Lumbar fusion is a common type of surgery for workers with a serious low back injury. A fusion is a surgical procedure that joins two or more bones (in this case vertebrae) together into one solid bone. The procedure is called a posterior fusion because the surgeon works on the back, or posterior, of the spine. Posterior fusion procedures in the lumbar spine are used to treat work-related spine instability, severe degenerative disc disease, and fractures in the lumbar spine.

Other procedures are usually done along with the spinal fusion to take the pressure off nearby nerves. They may include removing bone spurs and injured portions of one or more discs in the low back. Surgeons may apply metal screws and rods, called instrumentation, to hold the bones securely while they fuse.

Surgeons perform this procedure through an incision in the low back. The incision reaches to the spinous processes, the bony projections off the back of the vertebrae. The surgeon must move aside the muscles along the spine, called the paraspinal muscles. The fusion itself involves the lamina bone, the protective roof over the back surface of the spinal cord.

The main goal of the spinal fusion (also known as an arthrodesis) is to stop movement of one or more vertebrae. Keeping the fused section from moving helps stop mechanical pain. Mechanical pain occurs when damaged discs and joints that connect the vertebrae become inflamed from excessive motion between the vertebrae. This type of pain is commonly felt in the low back and may radiate into the buttocks and upper thighs.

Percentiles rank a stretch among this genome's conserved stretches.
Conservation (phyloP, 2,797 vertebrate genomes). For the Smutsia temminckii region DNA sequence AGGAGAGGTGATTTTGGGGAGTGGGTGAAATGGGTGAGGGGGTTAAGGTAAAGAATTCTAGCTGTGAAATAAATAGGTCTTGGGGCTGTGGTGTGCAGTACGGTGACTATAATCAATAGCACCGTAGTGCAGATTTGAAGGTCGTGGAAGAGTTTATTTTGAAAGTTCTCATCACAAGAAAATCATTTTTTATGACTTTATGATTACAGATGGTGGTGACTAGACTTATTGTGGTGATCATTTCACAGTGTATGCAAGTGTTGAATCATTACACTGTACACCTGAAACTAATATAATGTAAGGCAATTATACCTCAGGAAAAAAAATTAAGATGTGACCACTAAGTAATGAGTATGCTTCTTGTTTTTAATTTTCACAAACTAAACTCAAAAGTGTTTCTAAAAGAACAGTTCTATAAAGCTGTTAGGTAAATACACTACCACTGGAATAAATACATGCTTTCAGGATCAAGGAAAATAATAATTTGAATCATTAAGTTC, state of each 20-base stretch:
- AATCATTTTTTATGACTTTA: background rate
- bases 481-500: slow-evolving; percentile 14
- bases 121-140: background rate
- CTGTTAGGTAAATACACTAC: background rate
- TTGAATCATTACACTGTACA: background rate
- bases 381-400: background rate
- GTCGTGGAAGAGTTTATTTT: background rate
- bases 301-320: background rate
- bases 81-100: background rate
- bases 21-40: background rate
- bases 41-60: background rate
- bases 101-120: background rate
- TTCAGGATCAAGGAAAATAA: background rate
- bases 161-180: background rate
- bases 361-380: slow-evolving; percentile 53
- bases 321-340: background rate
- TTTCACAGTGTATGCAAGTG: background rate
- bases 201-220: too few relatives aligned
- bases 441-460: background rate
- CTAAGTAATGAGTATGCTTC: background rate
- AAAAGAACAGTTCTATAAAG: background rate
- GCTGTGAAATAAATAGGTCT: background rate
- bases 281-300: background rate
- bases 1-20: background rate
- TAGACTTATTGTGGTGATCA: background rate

The spinal nerves are also affected by too much vertebral motion. They begin to rub where they pass through the neural foramina and become swollen and irritated. Also, the neural foramina narrow when a vertebra slides too far forward or backward over the vertebra below. This immediately pinches the nerves where they pass through the neural foramina. Nerve swelling, irritation, and pinching produce neurogenic pain. This type of pain often radiates down one or both legs below the knee. Fusion stops this harm to the nerves.

By lumbar fusion, surgeons hope to slow down the process of degeneration at the fused segments and prevent future problems. In Milwaukee Wisconsin workers comp claims a fusion is worth a sum of money without permanent work restrictions. However, if an injured worker is unable to return to work due to work-related permanent restrictions, then the worker has a case for loss of earning capacity benefits under the law, Wis. Stats. Chapter 102. Call our office for a free lumbar fusion telephone conversation to see if it is the type of case we can help with.